Gothic mansion in Cardiff set to reopen in 2015
A Grade II listed Gothic mansion in Cardiff which has been partially closed for over 30 years is set to fully reopen in 2015 after fears about redevelopment funding were quashed by a £4 million pledge from local and national foundations.
Insole Court, situated on Fairwater Road in Llandaff, was built by colliery owner James Harvey Insole in 1856 and was acquired by Cardiff Council in 1938. Before Cardiff Council acquired the building, it housed three generations of the Harvey family. Now it is mostly being used as a venue for conferences, tutoring classes and weddings.
Funding the renovation of Insole Court
Many areas of the building have remained closed for over 30 years, and even after numerous renovations it was feared that the building would fall into ruin if the money required for full renovation couldn’t be found.
Thankfully, the Insole Court Trust (the organisation set up in 2011 to deal with restoration plans) has received £4 million worth of funding from local and national foundations such as the Big Lottery Fund, the Heritage Lottery Fund, the Welsh Government and various other sources. This funding pledge means that the Insole Court Trust can obtain the building from Cardiff Council and that the Trust only requires an additional £500,000 before restoration can begin, a target they say is achievable in time for the building to be fully restored and opened in August 2015.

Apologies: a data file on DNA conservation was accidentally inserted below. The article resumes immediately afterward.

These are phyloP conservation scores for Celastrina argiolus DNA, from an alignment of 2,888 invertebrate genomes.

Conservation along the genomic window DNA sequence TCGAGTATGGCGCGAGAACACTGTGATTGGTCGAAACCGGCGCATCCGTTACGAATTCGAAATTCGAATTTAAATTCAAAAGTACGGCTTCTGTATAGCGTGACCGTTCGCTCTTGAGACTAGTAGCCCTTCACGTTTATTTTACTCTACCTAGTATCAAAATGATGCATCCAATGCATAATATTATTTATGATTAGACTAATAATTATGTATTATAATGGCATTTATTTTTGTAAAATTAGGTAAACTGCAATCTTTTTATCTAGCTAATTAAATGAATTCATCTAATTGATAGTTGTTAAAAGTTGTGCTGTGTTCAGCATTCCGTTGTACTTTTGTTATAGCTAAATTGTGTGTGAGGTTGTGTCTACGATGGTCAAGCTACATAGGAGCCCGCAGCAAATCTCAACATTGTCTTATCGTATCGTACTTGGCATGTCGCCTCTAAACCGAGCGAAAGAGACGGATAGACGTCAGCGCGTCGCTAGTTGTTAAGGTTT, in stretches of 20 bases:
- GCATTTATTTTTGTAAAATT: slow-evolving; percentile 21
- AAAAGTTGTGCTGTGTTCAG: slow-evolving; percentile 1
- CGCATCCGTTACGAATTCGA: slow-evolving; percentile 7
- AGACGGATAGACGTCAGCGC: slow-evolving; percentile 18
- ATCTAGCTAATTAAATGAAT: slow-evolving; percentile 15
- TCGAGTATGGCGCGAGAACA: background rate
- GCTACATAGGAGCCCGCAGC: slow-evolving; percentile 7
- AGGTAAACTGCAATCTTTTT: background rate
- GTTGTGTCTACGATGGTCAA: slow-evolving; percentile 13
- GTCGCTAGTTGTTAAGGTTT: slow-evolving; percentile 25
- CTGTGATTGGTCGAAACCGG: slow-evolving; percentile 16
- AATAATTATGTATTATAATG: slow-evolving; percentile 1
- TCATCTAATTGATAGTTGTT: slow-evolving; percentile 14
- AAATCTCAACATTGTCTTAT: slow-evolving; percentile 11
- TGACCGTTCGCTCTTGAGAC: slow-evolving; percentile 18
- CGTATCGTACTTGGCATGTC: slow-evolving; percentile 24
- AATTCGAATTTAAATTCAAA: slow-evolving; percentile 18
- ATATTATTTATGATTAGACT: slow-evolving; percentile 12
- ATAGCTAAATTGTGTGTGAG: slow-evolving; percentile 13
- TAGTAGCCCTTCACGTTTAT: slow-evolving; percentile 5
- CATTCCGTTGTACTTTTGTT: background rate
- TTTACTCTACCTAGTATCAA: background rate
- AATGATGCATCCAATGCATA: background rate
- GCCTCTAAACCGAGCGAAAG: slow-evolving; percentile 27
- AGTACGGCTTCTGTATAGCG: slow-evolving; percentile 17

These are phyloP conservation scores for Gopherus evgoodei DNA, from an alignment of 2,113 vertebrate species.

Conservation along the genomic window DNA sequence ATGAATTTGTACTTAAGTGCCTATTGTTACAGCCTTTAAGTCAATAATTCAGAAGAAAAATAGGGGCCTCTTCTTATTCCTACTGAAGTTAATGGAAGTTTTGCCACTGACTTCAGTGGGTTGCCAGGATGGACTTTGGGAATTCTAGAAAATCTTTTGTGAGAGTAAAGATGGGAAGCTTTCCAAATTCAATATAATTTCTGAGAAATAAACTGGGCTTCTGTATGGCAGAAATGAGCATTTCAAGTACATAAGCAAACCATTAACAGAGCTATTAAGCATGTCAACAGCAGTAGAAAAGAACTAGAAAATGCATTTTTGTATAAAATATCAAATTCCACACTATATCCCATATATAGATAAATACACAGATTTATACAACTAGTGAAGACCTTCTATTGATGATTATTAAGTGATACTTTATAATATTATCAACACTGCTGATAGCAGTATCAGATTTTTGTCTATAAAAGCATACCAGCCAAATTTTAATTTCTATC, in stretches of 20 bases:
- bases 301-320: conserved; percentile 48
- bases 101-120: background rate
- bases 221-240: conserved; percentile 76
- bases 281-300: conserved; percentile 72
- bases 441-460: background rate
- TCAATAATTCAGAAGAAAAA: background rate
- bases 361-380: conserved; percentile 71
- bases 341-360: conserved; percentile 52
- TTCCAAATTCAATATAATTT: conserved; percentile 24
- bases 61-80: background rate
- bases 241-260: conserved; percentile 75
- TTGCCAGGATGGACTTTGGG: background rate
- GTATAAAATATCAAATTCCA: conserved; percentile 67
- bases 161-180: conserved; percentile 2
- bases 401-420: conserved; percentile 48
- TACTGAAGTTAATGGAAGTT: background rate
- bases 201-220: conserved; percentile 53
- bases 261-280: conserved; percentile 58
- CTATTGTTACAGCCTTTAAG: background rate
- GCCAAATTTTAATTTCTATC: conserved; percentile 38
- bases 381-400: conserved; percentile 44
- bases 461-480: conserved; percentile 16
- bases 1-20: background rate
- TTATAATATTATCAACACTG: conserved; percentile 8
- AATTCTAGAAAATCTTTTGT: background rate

The Chairman of the Insole Court Trust, Sir Norman Lloyd-Edwards, has suggested that the Trust could raise the additional money by appealing for capital grants from various trusts and foundations while asking residents of Llandaff to donate £10 a month for two years.
Speaking about the plans, Sir Norman Lloyd-Edwards said:
“The council is terribly short of cash. It’s an enormous building and parts of it have become derelict. By getting this capital money we hope to restore the house. From a heritage point of view it will tell what life was like in the Victorian times. We are on track to open in August next year. All sorts of bumps may come along, that is inevitable. We are determined to make a success of it”.
Maintaining Cardiff’s heritage is vitally important, therefore the news that Insole Court will receive the attention and care it fully deserves is most welcome. Insole Court is Llandaff’s most important secular building and it would have been a shame to see it crumble down or demolished. While Cardiff is a modern city, links to its history are still prominent across the capital through many historic buildings such as Cardiff Castle, obviously, but also Llandaff Cathedral and Cardiff’s Old Library. These treasured buildings make Cardiff a popular city for a range of visitors and residents, from international tourists to students. If you’re a student looking for accommodation in Cardiff, contact Capital Properties today, we can help find you the accommodation you desire to stay in our lovely city.